If I have the unencrypted version of a file, and encrypted version of the same file, is it possibly to determine the encryption scheme used to encrypt the file, and possibly even the encryption key?
".45 ACP - because shooting twice is just silly" - JSOP, 2010 ----- You can never have too much ammo - unless you're swimming, or on fire. - JSOP, 2010 ----- When you pry the gun from my cold dead hands, be careful - the barrel will be very hot. - JSOP, 2013
If both files are the same length you can just go and assume a one time pad where
encryptedText = clearText XOR OneTimePad
so you can create the one time pad from encryptedText XOR clearText. That doesn't mean it really was a one time pad that was being used for encryption, but if both encrypted and clear text have the same length one can just create a one time pad from both.
Anyhow having clear text as well as the encrypted version allows for some crypt analysis.
"I had the right to remain silent, but I didn't have the ability!"
It depends on the encryption method: the simple methods such as substitution cyphers are wide open to it (for Caesar cypher, you only need one character from the original!) and early PKZIP encryption was also susceptible.
Modern AES / DES based encryption methods are not open to such attacks,.
Those who fail to learn history are doomed to repeat it. --- George Santayana (December 16, 1863 – September 26, 1952)
Those who fail to clear history are doomed to explain it. --- OriginalGriff (February 24, 1959 – ∞)
If the length of both files is the same there's a reasonable chance the file could have been encrypted using RC4 or Alleged RC4 as that guarantees the encrypted length will be the same as the unencrypted. I can't help with the key issue unfortunately.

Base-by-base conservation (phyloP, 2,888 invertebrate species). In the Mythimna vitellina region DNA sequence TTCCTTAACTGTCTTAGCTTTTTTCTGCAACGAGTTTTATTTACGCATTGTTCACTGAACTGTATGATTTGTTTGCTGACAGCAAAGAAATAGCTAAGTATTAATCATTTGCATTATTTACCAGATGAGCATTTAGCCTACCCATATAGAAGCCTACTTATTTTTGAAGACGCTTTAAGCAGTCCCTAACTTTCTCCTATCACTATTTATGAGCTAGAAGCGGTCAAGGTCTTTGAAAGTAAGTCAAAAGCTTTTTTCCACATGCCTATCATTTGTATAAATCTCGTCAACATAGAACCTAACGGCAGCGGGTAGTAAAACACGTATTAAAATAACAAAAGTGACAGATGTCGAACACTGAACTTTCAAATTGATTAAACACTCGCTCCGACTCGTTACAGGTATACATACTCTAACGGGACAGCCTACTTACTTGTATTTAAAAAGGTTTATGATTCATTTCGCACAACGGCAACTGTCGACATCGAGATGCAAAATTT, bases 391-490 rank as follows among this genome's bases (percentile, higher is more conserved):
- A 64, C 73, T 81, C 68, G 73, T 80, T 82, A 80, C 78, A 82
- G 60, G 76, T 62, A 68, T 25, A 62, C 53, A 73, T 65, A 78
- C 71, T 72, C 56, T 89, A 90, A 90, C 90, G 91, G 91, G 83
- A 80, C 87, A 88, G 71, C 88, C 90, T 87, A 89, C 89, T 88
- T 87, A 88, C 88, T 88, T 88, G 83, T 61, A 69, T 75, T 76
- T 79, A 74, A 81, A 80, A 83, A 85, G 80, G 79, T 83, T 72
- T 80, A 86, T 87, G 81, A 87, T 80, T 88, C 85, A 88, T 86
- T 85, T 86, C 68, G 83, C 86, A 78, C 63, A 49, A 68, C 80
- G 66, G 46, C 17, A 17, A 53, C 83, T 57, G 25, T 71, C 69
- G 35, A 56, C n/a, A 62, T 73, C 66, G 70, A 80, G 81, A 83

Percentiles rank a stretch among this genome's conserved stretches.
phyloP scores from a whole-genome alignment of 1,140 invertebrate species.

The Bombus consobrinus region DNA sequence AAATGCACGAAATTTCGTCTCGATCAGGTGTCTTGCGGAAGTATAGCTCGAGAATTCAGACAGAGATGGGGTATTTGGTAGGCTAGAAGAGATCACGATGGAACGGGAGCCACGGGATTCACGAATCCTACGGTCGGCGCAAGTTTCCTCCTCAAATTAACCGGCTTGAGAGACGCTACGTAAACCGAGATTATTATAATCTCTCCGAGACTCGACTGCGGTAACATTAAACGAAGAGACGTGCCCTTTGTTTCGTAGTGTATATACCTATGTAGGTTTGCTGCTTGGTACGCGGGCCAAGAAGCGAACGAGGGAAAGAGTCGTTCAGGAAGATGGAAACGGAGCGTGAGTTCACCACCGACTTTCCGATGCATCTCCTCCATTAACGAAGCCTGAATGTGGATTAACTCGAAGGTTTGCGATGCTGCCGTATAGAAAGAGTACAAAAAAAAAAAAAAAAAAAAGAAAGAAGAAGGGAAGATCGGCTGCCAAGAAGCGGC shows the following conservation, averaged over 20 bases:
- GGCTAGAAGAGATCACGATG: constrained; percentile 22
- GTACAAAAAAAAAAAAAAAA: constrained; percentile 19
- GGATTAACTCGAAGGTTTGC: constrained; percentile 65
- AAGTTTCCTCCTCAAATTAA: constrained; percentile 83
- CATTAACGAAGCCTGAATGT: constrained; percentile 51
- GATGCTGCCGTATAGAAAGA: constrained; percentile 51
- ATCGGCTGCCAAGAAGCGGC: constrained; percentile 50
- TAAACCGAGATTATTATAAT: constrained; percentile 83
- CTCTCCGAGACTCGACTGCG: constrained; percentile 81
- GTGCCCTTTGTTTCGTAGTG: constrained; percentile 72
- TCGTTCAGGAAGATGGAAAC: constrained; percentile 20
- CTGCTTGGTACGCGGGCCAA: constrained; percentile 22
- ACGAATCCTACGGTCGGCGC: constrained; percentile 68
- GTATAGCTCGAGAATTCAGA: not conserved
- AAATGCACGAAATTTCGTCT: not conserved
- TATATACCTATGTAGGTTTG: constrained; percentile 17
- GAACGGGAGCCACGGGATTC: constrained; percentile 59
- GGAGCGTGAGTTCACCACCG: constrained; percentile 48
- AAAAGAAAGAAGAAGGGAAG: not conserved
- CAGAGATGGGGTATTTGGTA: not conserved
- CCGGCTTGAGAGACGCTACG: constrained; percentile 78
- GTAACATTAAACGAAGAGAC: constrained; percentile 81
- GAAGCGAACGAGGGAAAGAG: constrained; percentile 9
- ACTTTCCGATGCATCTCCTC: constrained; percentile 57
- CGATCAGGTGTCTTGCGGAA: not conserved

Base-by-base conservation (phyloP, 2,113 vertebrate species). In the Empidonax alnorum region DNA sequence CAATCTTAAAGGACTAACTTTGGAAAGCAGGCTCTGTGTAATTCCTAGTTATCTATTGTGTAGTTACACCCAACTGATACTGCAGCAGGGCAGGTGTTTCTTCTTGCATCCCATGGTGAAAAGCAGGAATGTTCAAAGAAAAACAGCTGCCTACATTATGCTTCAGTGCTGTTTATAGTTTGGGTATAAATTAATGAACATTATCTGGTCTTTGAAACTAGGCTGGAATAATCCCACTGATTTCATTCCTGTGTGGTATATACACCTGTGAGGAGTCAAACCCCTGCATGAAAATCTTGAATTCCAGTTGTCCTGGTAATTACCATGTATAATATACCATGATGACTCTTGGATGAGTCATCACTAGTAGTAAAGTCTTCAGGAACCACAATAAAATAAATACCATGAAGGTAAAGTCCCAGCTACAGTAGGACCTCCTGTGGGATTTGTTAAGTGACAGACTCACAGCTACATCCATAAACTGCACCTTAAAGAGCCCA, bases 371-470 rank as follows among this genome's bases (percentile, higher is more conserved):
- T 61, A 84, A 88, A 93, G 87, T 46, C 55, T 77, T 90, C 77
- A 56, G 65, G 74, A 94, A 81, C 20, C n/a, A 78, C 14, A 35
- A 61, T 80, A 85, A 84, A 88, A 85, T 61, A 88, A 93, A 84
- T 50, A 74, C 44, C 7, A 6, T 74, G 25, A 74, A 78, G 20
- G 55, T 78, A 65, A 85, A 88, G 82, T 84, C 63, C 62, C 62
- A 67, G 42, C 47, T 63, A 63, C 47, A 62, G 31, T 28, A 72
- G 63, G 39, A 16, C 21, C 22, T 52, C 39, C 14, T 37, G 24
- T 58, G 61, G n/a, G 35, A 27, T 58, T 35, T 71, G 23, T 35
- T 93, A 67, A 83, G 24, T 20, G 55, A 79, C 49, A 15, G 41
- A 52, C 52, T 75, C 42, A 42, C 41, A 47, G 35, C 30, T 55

If there is one thing more dangerous than getting between a bear and her cubs it's getting between my wife and her chocolate.
During WW2 the boffins at Bletchley Park would arrange particular missions, such as laying mines in enemy harbours, because the knew that this would be reported back to Army/Navy headquarters using standard message templates. Knowing what you are looking for helps to reduce the work needed to decrypt.
They also intercepted enemy weather forecasts, which were encoded using a weather code book, then encrypted using Enigma machines. Using captured codebooks, this helped them crack the Navy 4-rotor Enigma, as the same forecast was transmitted to lower security establishments such as shipyards using a standard 3 rotor systeme, while the U-boats got it in 4 rotor format. The 3-rotor encryption could be broken on a daily basis, and knowing what thety were looking for in a 4 rotor message certainly helped in the breaking of that.
I'm an optoholic - my glass is always half full of vodka.
Turks had more freedom when the army had more power, and protected Mustafa Kemal's legacy. I lived in Ankara (worked at Genel Kurmay Başkanlığı) in the mid-1970s, when the generals were often in the news, but it was still a lively and interesting place to be.
What I think is that Mustafa Kemal's legacy has to be protected by people, not by army or some other institution. when you delegate your duty to other party, you risk it somehow. Ataturk knew that and said those great words to Turkish youth. http://www.ataturkungencligehitabesi.com/[^] This is in Turkish but google-translate translates well enough to get the main idea.
Unfortunately, we ended up this fake sultan.